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Put on your Easter Bonnet

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"In your easter bonnet, with all the frills upon it,
You'll be the grandest lady in the easter parade.
I'll be all in clover and when they look you over,
I'll be the proudest fellow in the easter parade."

This year, once again, on Easter Sunday night I will sit down with my mother and watch our favourite easter movie "Easter Parade".

This 1948 American musical stars Judy Garland, Fred Astaire and Peter Lawford and features the music of Irving Berlin.

Once again, we will sing along with...


Discover Seven Things About Easter

  • Easter Sunday is always on the first Sunday after the ecclesiastical Full Moon that occurs on or soonest after March 21 (complicated !)
  • Many of the symbols and rituals of Easter relate to the Jewish Passover.
  • The Easter Lily is a symbol of resurrection and is traditionally the flower of Easter.  (It is also, in Ireland, a symbol of the Easter Rising 1916)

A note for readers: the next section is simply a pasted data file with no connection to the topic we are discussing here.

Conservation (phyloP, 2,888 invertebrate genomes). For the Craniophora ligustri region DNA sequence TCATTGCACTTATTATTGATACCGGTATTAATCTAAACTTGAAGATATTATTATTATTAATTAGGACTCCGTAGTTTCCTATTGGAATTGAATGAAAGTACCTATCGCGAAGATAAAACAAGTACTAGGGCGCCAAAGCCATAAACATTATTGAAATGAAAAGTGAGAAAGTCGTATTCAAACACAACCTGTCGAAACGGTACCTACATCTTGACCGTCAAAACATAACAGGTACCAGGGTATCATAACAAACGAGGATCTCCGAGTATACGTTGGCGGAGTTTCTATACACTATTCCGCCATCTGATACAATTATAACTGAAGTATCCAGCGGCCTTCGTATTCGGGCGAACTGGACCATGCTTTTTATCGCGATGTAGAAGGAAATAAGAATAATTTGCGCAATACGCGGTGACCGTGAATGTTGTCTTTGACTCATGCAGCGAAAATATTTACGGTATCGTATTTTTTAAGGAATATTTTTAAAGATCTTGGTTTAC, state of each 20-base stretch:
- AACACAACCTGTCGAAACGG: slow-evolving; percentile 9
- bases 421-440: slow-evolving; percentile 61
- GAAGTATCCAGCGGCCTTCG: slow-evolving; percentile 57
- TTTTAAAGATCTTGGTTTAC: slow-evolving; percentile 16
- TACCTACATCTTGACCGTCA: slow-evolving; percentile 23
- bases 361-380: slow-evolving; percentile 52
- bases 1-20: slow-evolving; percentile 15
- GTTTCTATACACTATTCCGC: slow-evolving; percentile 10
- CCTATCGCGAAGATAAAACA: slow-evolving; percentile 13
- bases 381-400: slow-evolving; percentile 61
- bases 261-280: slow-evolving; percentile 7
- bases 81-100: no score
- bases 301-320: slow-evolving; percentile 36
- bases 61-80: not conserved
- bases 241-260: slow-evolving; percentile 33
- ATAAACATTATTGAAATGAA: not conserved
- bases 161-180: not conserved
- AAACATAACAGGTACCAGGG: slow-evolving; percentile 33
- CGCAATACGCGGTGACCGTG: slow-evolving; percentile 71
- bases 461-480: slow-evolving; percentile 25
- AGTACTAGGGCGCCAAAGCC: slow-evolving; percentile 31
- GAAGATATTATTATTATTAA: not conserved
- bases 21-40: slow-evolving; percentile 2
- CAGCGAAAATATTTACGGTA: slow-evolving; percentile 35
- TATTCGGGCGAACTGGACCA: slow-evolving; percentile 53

• Easter Eggs to celebrate Easter originated in the early Christian world with eggs stained in red in memory of the passion of Christ.
  • The Easter Bunny is a modern American tradition...


Mothers Day or Mothering Sunday - it's all about Mothers

 

 

Mothers Day is celebrating on various days in different countries. The modern celebration was established in 1908 in the United States when Anna Jarvis held a memorial for her mother in Church.  She successfully campaigned to make the second sunday in May a recognised as a holiday in the United States.  

In Ireland and continental Europe, there was an older religious tradition of celebrating Mothering Sunday.  It was a day when servants were given a day off to visit their mother church and their own mothers.  On the way to...


Why we wear Shamrock on St. Patrick's Day

 

 

It might surprise people to learn that St. Patrick, our national saint, was not born in Ireland. Some claim he was born in Wales.  Others say Scotland or Brittany.  But we do know that he was an immigrant to Ireland, who, it is believed, came here as a slave. 

Seamóg or Seamair Óg in Irish means young clover.   It is believed that St Patrick used this plant with three leaves on one stem to explain the Trinity (Father, Son and Holy Spirit) when preaching Christianity.

The Shamrock...


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